Boots has also yet to make up its mind what it really is and how best to exploit its plainly still high brand loyalty and trust. Personally I'm quite sceptical about plans to declutter the stores by carrying fewer brands. Do we really need to carry six different brands of shaving gel, asks Mr Baker. The management textbooks might tell you this is a poor use of space, but it sure is a terrible customer turnoff when he finds that his particular brand has just been dropped.

A breakdown of the figures demonstrates only too plainly where the difficulty lies. Both health and dispensing sales grew strongly last year. Fragrance and premium cosmetics also had an exceptionally good year. If Boots were confined to these product categories alone, then there would be no crisis and the shares would be soaring. The problem lies in toiletries, which barely grew at all in value terms, such were the price cuts Mr Baker had to push through to meet the challenge of the supermarkets.

Understandably, Mr Baker wants to base his growth strategy on health and beauty. Unfortunately, toiletries are still a third of his sales. Shed those, and the economics of sustaining such a strong high street presence breaks down. No wonder private equity is getting cold feet. Boots has got further to descend before it hits bedrock.

LSE best left to its own devices

Clara Furse, chief executive of the London Stock Exchange, was in bullish mood yesterday for the announcement of her full-year results, but then she has to be given that prospects of an auction for the LSE have all but vanished with the demise of Werner Seifert. Less than six months ago, there was every prospect of a battle to the death between Deutsche Börse and Euronext for the hand of the LSE, and the consequent certainty that one of them would end up seriously overpaying.

Now Deutsche Börse is all but out of the game, though perhaps surprisingly, it is still pursuing its case before the Competition Commission. That leaves just Euronext. As the only contender, Jean-François Theodore, Euronext's chief executive, is almost bound to drive a harder bargain. That he would pay as much as 750p a share, the price hinted at yesterday by Ms Furse in her "win, win" appraisal of the LSE's value, seems rather unlikely.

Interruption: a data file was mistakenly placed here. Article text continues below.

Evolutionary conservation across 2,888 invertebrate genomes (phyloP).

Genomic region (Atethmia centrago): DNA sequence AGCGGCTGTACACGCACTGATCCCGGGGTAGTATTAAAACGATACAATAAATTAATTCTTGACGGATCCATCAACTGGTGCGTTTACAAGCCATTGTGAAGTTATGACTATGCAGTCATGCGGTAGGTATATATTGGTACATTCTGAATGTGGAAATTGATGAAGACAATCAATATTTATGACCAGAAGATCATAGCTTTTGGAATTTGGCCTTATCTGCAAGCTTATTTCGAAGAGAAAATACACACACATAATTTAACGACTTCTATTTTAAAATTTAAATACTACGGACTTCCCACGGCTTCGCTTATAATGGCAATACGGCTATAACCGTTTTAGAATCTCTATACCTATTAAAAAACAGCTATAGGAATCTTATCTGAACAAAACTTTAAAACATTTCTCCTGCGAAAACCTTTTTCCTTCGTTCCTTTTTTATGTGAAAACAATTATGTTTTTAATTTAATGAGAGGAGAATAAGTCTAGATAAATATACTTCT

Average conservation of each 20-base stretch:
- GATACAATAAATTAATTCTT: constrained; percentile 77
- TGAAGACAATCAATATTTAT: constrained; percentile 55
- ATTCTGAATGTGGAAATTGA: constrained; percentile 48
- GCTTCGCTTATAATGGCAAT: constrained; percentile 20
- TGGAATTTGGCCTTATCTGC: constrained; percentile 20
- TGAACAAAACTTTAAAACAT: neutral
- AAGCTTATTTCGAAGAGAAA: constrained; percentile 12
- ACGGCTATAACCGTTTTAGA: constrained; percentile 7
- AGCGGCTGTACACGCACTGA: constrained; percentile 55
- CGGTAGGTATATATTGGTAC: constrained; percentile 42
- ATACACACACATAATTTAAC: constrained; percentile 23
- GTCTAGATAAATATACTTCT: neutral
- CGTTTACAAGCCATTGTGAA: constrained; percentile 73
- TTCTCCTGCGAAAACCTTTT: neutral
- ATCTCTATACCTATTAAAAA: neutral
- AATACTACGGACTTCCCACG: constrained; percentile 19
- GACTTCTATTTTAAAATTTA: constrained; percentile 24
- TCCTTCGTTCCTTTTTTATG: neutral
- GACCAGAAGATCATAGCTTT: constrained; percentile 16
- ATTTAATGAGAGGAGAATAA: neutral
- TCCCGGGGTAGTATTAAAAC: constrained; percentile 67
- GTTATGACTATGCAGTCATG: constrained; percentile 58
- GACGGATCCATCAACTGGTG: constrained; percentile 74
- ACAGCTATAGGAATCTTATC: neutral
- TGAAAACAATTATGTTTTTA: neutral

Euronext's potential synergies from acquiring the LSE were always going to be much bigger than Deutsche Börse's, as the Paris-based company already owns the London futures exchange, Liffe. On its own figures, these might be as high as €150m, worth around £3 a share. Add this to the 450p a share the LSE might be worth as a stand alone business, and there you have it - 750p a share.

As a simple cash market, the LSE is far and away the biggest and most successful stock market in Europe. No other European stock exchange has achieved the same success in attracting overseas listings. That in itself should be worth quite a premium.

Yet before they can even begin to argue price, Euronext must first convince the Competition Commission it should be allowed to bid in the first place. Here the mood music is distinctly unencouraging. The LSE's leading customers have been queuing at the door to express their concerns about this takeover - what are the safeguards against higher charges, what about speed of transaction, how quickly does Euronext plan to move to a single trading platform and what safeguards are there for London customers when it does?

In a recent speech, Professor Paul Geroski, chairman of the Competition Commission, noted that competitiveness is about rivalry, "about markets where firms actively try to gain the advantage on each other, trying a variety of different tactics.... Markets that are competitive in this way usually deliver prices that are close to costs ... and lead to innovations which are truly radical ... with large cumulative effects". Would this continue to be the case if the LSE were subsumed by Euronext? It's hard to see why.

j.warner@independent.co.uk

Comments